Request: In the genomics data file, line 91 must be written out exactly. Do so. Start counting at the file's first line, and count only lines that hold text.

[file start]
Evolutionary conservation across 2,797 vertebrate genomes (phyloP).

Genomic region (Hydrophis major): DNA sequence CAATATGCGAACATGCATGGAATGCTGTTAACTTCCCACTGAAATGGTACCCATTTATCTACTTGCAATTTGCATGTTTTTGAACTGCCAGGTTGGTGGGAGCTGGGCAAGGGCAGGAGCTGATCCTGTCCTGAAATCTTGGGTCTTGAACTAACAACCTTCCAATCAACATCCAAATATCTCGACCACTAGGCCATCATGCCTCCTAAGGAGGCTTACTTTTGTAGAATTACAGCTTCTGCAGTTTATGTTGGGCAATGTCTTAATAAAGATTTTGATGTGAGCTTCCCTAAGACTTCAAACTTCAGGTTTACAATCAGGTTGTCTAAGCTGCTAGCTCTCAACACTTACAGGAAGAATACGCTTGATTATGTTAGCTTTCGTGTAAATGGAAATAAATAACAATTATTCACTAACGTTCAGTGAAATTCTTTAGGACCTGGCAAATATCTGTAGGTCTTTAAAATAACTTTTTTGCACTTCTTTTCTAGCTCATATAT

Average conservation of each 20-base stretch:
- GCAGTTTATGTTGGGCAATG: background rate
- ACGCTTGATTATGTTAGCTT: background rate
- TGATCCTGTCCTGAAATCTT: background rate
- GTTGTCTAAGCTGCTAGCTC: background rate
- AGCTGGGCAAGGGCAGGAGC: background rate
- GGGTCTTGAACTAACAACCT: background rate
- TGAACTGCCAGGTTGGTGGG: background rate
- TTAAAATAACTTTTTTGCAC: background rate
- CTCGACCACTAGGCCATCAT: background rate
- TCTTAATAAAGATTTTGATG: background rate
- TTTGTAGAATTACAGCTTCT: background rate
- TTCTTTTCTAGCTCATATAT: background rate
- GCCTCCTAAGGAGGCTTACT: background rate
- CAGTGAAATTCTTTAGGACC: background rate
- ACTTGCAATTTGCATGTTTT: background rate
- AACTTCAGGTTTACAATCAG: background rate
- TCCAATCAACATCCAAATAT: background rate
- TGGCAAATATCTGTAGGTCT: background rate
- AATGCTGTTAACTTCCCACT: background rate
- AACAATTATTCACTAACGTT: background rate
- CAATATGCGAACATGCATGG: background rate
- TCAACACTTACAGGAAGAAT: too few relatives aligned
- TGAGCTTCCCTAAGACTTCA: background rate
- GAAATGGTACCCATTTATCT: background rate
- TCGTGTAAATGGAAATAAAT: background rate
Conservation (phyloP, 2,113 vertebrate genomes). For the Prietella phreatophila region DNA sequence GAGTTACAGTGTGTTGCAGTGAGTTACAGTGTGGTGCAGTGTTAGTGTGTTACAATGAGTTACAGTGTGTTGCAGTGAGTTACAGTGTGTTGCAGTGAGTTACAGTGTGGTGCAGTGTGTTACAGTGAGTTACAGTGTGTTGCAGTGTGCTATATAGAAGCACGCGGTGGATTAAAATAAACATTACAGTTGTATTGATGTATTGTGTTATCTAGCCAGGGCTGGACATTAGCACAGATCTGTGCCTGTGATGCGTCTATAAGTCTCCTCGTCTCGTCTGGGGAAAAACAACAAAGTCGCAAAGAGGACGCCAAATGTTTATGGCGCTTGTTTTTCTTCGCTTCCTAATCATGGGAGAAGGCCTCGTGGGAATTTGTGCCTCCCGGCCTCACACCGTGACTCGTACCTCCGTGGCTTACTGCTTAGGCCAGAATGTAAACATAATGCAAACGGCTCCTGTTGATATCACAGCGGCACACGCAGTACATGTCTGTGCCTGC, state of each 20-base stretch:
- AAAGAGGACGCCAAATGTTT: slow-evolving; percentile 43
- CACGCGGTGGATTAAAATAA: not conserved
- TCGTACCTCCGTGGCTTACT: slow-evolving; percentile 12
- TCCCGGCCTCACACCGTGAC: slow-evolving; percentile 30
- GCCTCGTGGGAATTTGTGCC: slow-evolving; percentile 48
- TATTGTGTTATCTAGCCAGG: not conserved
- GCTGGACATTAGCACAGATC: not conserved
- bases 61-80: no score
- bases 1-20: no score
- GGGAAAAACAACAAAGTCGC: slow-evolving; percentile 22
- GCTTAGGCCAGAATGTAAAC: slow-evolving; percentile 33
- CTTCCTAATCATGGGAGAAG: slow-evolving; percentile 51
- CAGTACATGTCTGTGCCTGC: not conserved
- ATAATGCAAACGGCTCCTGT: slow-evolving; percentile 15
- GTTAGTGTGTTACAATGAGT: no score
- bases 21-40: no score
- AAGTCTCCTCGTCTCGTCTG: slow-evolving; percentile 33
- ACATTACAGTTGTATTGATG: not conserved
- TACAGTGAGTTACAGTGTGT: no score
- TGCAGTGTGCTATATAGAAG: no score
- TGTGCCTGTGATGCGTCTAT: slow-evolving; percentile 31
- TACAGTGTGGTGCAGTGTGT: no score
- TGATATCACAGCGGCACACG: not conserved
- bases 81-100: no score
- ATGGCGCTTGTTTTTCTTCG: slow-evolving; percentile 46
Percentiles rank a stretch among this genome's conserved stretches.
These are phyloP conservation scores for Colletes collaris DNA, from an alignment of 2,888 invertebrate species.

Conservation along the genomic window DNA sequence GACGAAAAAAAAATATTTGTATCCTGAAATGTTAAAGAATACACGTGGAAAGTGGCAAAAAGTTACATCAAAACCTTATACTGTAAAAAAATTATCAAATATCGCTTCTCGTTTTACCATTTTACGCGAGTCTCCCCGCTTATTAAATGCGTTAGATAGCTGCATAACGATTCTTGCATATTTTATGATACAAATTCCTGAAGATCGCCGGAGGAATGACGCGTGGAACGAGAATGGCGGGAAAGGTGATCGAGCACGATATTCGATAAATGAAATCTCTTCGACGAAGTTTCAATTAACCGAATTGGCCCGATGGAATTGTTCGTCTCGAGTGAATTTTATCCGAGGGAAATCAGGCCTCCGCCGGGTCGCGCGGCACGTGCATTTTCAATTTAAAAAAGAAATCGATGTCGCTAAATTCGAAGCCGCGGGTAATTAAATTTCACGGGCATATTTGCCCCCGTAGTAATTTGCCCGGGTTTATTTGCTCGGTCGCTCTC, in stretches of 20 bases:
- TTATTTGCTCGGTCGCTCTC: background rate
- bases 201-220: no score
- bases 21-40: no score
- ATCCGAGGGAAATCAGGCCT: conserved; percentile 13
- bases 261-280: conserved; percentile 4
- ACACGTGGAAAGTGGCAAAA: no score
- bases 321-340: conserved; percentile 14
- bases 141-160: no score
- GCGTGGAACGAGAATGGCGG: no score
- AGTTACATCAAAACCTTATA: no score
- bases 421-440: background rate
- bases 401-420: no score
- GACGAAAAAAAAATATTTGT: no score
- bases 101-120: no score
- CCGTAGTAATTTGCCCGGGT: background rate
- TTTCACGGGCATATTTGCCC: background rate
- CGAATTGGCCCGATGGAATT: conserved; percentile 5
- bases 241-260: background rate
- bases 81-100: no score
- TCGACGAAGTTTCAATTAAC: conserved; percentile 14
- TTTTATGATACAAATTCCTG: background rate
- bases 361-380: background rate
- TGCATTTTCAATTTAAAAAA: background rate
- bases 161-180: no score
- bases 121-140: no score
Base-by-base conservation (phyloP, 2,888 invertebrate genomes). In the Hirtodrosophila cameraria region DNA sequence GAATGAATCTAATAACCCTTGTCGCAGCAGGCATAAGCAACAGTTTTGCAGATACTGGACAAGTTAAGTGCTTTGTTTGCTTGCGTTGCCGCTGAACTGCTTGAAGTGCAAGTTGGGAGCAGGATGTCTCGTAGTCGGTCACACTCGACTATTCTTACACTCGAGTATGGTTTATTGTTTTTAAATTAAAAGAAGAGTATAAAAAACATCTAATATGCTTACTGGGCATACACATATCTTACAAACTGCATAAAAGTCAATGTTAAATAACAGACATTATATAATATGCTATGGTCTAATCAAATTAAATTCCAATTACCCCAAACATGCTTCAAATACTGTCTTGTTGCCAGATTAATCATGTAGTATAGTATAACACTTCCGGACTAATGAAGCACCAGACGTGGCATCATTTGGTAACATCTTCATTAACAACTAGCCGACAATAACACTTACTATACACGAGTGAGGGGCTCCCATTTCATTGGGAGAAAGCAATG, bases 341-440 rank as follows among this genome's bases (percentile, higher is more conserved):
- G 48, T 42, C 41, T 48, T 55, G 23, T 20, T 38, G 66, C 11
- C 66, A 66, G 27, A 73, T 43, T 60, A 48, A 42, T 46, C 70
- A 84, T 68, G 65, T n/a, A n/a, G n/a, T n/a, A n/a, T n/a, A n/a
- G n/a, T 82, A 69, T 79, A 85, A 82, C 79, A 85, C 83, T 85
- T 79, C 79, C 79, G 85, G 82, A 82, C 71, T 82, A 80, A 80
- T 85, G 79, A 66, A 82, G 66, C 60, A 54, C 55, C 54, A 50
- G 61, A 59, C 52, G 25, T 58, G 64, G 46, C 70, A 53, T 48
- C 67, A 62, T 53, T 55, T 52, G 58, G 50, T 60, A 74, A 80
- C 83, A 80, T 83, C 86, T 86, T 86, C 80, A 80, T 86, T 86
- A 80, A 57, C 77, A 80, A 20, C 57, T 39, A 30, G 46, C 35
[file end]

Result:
- C 67, A 62, T 53, T 55, T 52, G 58, G 50, T 60, A 74, A 80